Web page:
So when the Miley Cyrus story hit that was where I was coming from. The story being that at the MTV awards Miley Cyrus who had recently been a teen Disnyesque star (another phenomena which I missed), performed a sexualized routine where she comes out of a teddy bead with her tongue sticking out all askew. Some were appalled because the young white woman was acting sexualized. Others were angry because she was trying to ‘act black” and appropriate black culture.

This is more or less what I saw. Miley dancing with teddy bears – some of which turn around and are black women dancing / twerking (twerking meaning to move ones hips up and down – in a sexualized way).  Background vocals “twerk it out”  – Cyrus uses the mic suggestively. One of the black women makes a movement of hitting Cyrus’s ass – but does not come very close.  At one point, a somewhat large black woman in zebra pants and a teddy bear head bends over, Miley Cyrus puts her face near her behind and then slaps her rear a couple of times and she sings about “doing whatever we want”. “it’s our house we can love who we want to” “We Can’t Stop”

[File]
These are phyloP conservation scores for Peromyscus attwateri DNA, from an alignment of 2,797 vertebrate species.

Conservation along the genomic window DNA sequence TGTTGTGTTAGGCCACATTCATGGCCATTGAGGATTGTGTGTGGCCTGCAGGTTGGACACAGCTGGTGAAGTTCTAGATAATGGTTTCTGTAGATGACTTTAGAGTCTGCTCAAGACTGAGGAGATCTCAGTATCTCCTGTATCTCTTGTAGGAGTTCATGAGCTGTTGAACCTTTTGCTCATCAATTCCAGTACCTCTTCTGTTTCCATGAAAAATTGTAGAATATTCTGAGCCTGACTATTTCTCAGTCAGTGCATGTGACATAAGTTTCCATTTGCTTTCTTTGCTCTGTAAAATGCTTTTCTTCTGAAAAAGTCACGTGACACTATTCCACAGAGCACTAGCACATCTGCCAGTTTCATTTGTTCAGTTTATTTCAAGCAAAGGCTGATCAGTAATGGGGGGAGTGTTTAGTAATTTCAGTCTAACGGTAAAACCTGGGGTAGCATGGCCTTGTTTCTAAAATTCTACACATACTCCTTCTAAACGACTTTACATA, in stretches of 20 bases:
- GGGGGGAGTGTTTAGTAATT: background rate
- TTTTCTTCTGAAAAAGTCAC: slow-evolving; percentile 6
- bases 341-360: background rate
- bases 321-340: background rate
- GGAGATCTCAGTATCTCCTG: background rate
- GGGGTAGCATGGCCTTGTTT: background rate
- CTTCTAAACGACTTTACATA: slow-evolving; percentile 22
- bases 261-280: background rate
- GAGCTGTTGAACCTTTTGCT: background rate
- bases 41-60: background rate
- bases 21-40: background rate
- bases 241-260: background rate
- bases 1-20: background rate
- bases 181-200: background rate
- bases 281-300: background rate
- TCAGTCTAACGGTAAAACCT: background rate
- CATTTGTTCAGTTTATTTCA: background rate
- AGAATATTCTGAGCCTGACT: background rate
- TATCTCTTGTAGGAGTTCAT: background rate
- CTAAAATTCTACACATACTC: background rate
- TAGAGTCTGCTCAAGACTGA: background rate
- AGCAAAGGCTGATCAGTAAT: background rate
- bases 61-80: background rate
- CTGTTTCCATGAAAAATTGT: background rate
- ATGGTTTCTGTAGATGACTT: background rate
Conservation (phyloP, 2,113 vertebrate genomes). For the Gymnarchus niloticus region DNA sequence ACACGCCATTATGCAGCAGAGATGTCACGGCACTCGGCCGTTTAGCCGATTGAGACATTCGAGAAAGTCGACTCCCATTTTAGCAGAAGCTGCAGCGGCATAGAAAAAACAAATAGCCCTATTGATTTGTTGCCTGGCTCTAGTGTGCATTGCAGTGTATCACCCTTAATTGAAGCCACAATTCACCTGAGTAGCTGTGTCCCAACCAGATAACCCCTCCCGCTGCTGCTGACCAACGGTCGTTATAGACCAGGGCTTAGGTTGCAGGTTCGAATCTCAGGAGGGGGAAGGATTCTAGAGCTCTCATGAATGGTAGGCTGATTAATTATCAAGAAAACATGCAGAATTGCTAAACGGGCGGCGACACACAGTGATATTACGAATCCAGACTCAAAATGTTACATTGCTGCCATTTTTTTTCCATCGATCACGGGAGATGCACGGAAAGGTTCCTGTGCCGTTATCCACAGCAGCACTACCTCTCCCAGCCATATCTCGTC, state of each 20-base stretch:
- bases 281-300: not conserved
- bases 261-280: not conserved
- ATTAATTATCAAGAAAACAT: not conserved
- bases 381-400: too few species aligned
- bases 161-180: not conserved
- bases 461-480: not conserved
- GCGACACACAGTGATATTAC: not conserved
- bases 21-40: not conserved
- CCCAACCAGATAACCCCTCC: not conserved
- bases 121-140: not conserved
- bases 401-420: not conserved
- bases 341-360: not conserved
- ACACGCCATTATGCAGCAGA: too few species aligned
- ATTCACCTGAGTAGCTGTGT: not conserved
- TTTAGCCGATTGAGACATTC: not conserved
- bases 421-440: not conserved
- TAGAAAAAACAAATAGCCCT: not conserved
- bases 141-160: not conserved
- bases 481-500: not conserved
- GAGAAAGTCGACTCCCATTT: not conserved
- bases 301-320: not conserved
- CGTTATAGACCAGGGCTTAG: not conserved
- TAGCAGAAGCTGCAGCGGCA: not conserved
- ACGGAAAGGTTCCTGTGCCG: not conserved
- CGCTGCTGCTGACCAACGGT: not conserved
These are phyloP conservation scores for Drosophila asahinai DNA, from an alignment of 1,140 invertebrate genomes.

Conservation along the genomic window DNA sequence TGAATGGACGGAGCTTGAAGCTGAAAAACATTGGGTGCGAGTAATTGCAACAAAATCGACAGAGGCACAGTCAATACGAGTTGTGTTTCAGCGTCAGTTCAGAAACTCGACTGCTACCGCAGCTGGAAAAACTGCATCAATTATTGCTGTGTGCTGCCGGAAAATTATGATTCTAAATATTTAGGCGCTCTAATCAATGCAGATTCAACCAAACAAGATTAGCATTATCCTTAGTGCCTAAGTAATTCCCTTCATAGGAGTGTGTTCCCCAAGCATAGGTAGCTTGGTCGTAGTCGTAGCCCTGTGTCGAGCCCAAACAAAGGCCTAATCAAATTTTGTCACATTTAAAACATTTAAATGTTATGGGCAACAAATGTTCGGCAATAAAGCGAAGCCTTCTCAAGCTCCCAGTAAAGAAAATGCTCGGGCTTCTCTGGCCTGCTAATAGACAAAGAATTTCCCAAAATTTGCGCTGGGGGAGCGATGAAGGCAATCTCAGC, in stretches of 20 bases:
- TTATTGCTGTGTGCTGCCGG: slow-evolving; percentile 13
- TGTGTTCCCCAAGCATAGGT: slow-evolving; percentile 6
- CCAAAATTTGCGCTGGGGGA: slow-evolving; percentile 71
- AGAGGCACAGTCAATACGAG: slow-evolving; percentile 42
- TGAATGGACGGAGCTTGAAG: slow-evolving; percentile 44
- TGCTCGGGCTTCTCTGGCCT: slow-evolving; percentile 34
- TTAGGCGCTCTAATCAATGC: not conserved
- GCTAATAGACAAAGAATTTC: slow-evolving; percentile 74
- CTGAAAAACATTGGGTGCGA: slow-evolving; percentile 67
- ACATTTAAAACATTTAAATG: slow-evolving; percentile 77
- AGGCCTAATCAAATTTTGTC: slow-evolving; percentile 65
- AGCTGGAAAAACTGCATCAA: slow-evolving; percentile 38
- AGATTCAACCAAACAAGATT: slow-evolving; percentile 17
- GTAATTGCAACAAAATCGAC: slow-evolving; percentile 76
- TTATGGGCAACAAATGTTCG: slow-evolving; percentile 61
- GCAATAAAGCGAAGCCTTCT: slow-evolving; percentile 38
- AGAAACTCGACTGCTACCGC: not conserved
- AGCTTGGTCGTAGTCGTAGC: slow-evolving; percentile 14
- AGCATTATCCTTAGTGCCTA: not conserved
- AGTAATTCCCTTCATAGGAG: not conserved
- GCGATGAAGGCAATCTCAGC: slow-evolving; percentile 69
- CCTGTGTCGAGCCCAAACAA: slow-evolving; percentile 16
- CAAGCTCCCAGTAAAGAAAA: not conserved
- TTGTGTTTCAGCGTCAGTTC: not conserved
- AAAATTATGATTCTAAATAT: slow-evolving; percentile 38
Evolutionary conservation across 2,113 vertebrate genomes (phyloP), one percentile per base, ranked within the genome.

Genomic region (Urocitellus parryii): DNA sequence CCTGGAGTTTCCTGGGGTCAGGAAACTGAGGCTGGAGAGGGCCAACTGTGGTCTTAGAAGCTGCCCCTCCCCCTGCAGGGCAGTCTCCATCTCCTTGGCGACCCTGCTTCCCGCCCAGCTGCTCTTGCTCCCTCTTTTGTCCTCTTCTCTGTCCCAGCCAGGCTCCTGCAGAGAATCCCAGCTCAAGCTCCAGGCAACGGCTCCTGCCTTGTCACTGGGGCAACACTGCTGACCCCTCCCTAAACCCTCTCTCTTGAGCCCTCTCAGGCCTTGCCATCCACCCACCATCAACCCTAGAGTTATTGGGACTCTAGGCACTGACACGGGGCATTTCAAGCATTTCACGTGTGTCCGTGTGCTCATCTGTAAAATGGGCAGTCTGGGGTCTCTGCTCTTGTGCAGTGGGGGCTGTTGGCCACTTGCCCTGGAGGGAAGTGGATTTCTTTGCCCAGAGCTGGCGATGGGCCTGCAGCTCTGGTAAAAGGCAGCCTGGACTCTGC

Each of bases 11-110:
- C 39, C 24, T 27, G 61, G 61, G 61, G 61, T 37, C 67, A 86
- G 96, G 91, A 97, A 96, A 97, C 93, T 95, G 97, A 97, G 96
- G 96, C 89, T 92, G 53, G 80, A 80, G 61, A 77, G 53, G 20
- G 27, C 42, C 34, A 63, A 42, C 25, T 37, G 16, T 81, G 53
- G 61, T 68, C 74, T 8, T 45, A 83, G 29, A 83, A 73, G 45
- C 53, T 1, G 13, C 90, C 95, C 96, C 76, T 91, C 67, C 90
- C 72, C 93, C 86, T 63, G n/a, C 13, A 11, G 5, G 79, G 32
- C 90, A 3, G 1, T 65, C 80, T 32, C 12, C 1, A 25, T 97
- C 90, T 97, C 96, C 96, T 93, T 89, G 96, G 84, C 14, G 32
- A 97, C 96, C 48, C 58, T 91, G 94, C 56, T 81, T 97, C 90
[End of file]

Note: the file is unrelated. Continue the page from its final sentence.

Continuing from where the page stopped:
In the next song, Cyrus rips off her one piece (with a comic face on the front), and wearing a nude color bikini signs a duet with a while a white middle aged man in a striped black and white suit. She has a large foam hand with one finger sticking out that she is dancing with suggestively. She leans over and puts her crotch near his. He sings about her being a “good girl” while she plays with the foam finger. “I know you want it”, etc.